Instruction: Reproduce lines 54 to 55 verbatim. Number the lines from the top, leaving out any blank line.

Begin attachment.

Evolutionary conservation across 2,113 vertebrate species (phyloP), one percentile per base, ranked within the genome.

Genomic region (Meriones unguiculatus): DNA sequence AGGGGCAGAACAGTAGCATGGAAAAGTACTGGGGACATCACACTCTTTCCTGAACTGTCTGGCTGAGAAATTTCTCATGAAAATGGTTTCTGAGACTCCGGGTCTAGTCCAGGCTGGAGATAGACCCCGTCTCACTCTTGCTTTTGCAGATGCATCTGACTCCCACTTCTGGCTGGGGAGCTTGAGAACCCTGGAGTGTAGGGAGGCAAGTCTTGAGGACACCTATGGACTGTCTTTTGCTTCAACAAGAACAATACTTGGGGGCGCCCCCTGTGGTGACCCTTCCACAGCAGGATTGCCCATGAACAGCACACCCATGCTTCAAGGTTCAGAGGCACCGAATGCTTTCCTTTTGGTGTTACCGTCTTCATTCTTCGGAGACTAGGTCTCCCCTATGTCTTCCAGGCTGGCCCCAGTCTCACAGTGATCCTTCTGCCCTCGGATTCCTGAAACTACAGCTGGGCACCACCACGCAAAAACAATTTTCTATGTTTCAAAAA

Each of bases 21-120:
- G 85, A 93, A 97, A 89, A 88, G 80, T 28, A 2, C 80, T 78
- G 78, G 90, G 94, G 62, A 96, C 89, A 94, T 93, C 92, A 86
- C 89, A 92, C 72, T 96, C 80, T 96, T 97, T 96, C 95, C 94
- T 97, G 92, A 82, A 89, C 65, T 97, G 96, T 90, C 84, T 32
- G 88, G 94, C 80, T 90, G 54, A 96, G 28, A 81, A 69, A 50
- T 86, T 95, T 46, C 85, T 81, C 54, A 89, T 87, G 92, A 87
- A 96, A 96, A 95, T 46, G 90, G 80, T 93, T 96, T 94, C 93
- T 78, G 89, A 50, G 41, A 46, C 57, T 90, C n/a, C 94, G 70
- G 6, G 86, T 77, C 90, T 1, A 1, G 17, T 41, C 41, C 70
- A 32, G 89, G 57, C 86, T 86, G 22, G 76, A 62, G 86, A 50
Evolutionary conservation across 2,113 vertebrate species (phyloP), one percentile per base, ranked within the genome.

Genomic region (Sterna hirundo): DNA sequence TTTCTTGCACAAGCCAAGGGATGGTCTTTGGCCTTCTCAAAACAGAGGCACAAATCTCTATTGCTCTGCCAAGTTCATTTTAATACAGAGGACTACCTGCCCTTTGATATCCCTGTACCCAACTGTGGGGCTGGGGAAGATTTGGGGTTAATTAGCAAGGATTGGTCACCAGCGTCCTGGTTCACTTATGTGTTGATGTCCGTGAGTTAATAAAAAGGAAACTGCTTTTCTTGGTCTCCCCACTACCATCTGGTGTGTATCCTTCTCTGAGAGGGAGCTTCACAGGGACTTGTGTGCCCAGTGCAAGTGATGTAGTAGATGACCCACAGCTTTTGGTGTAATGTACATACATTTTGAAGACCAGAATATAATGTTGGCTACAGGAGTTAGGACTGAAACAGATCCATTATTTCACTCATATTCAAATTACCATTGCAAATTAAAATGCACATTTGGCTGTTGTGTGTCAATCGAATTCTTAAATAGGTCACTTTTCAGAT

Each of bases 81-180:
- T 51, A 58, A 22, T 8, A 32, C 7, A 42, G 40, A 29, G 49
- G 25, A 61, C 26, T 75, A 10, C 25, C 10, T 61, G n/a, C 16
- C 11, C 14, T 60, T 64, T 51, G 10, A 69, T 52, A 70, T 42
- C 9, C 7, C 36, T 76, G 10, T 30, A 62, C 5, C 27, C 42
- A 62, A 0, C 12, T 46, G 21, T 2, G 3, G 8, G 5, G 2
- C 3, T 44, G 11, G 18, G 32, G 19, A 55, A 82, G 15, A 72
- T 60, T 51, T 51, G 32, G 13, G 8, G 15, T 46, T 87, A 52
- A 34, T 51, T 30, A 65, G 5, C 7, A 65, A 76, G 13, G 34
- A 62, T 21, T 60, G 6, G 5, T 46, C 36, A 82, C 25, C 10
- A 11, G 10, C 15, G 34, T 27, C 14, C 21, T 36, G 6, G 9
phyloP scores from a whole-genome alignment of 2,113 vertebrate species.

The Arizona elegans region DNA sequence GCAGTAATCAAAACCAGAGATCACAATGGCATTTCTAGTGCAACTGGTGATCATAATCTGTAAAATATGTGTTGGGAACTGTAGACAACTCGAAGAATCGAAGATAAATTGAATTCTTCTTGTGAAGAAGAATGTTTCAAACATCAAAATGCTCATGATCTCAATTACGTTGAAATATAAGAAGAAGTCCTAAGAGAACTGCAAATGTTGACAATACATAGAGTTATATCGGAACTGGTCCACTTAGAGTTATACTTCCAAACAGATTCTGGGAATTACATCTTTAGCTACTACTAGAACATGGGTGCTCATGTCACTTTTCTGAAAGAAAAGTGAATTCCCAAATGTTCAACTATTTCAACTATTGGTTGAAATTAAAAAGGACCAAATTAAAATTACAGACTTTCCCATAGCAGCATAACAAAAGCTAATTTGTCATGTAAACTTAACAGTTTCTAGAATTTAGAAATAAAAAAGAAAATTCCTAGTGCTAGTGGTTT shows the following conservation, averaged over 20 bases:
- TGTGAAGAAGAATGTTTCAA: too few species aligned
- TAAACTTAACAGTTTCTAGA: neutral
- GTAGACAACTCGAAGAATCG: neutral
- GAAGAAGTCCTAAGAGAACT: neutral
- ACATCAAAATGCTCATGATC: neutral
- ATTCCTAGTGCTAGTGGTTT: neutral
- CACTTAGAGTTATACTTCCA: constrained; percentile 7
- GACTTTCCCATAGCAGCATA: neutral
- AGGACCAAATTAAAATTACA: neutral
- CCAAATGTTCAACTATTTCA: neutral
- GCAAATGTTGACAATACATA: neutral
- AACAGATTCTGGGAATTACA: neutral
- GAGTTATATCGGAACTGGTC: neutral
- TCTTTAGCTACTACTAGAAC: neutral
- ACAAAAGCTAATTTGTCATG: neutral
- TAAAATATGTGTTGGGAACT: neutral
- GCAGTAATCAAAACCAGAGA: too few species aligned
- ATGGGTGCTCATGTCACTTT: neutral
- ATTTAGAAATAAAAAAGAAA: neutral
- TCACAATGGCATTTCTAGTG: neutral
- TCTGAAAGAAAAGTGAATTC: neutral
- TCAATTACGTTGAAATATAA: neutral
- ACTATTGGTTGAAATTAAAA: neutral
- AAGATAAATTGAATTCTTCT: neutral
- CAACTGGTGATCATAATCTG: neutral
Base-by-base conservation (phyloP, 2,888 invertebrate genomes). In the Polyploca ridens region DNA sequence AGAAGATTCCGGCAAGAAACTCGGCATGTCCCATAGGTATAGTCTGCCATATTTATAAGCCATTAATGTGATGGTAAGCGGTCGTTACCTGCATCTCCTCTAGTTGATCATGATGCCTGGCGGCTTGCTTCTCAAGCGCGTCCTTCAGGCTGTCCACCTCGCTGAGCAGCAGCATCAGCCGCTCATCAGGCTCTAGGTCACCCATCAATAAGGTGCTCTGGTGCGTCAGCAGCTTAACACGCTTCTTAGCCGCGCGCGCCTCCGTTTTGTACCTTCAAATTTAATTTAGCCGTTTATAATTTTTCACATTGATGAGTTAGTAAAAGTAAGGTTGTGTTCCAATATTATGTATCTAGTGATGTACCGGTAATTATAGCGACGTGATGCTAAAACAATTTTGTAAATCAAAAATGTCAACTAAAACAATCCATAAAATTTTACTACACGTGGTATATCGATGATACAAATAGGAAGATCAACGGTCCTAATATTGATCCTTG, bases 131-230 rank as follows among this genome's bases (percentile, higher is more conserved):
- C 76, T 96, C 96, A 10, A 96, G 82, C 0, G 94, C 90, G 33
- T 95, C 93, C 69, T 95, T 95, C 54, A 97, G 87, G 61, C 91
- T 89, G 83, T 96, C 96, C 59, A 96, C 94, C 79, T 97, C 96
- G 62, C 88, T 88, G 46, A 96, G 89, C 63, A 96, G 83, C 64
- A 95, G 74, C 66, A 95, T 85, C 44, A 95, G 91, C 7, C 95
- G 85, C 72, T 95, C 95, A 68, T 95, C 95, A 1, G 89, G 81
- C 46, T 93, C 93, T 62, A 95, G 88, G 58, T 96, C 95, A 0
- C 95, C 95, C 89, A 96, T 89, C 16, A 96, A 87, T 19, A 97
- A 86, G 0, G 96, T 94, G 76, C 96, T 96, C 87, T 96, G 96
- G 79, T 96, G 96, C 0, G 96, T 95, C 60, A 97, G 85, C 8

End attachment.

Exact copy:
Base-by-base conservation (phyloP, 2,888 invertebrate genomes). In the Polyploca ridens region DNA sequence AGAAGATTCCGGCAAGAAACTCGGCATGTCCCATAGGTATAGTCTGCCATATTTATAAGCCATTAATGTGATGGTAAGCGGTCGTTACCTGCATCTCCTCTAGTTGATCATGATGCCTGGCGGCTTGCTTCTCAAGCGCGTCCTTCAGGCTGTCCACCTCGCTGAGCAGCAGCATCAGCCGCTCATCAGGCTCTAGGTCACCCATCAATAAGGTGCTCTGGTGCGTCAGCAGCTTAACACGCTTCTTAGCCGCGCGCGCCTCCGTTTTGTACCTTCAAATTTAATTTAGCCGTTTATAATTTTTCACATTGATGAGTTAGTAAAAGTAAGGTTGTGTTCCAATATTATGTATCTAGTGATGTACCGGTAATTATAGCGACGTGATGCTAAAACAATTTTGTAAATCAAAAATGTCAACTAAAACAATCCATAAAATTTTACTACACGTGGTATATCGATGATACAAATAGGAAGATCAACGGTCCTAATATTGATCCTTG, bases 131-230 rank as follows among this genome's bases (percentile, higher is more conserved):
- C 76, T 96, C 96, A 10, A 96, G 82, C 0, G 94, C 90, G 33